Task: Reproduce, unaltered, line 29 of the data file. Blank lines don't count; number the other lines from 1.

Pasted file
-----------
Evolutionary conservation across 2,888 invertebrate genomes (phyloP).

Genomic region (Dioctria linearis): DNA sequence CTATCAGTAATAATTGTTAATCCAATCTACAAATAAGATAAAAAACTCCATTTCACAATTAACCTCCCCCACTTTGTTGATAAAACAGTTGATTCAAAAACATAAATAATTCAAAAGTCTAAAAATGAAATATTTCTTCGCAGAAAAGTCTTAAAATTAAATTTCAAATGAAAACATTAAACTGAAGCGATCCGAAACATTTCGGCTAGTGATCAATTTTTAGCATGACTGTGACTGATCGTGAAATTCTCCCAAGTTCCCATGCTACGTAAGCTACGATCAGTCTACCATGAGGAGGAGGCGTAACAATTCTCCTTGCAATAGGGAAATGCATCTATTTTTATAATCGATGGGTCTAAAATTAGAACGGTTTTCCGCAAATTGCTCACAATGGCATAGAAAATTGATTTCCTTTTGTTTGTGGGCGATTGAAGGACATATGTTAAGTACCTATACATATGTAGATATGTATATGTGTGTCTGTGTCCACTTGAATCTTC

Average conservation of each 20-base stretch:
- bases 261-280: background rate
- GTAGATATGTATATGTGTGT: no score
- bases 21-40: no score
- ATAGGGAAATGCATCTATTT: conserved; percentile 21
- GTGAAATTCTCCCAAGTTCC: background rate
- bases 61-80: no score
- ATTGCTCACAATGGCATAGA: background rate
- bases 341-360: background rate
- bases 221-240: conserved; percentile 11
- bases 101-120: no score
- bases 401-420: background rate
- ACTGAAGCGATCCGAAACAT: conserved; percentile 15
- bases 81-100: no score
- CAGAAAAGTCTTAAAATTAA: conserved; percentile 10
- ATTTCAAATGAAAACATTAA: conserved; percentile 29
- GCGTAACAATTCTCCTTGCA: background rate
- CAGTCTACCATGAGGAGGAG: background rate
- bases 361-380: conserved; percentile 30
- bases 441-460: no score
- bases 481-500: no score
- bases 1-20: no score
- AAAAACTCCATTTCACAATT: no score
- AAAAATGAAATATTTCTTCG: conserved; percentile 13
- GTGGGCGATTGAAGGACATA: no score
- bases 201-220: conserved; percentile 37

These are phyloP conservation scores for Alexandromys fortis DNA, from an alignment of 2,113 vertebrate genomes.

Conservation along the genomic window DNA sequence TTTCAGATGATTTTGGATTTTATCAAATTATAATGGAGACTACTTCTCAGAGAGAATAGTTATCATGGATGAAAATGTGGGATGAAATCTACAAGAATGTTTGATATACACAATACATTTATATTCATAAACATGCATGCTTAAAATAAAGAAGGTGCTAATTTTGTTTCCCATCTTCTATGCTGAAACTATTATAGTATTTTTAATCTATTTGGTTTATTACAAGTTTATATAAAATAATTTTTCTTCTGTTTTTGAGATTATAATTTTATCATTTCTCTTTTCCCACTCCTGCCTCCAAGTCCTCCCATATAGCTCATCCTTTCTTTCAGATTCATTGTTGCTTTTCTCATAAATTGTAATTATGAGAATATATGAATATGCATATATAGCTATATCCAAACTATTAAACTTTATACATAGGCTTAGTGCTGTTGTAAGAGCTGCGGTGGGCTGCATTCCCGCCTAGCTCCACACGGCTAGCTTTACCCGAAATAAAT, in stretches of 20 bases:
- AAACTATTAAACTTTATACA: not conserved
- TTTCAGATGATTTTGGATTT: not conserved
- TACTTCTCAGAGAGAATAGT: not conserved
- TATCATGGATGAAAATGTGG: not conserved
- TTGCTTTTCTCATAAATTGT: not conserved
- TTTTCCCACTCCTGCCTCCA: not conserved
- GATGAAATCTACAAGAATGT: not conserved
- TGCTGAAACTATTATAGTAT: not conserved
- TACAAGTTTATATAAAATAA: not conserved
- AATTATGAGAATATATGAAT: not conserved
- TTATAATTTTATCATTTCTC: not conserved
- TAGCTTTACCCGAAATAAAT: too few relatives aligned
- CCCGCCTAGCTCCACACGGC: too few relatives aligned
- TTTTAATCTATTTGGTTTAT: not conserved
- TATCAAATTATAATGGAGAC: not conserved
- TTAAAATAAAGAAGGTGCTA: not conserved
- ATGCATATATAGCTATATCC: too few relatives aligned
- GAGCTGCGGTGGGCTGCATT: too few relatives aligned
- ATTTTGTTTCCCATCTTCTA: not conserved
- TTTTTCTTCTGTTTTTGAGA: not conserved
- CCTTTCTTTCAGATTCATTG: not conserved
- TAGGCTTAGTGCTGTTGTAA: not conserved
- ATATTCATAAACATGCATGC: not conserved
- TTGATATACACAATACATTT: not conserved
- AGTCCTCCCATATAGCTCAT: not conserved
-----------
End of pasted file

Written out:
These are phyloP conservation scores for Alexandromys fortis DNA, from an alignment of 2,113 vertebrate genomes.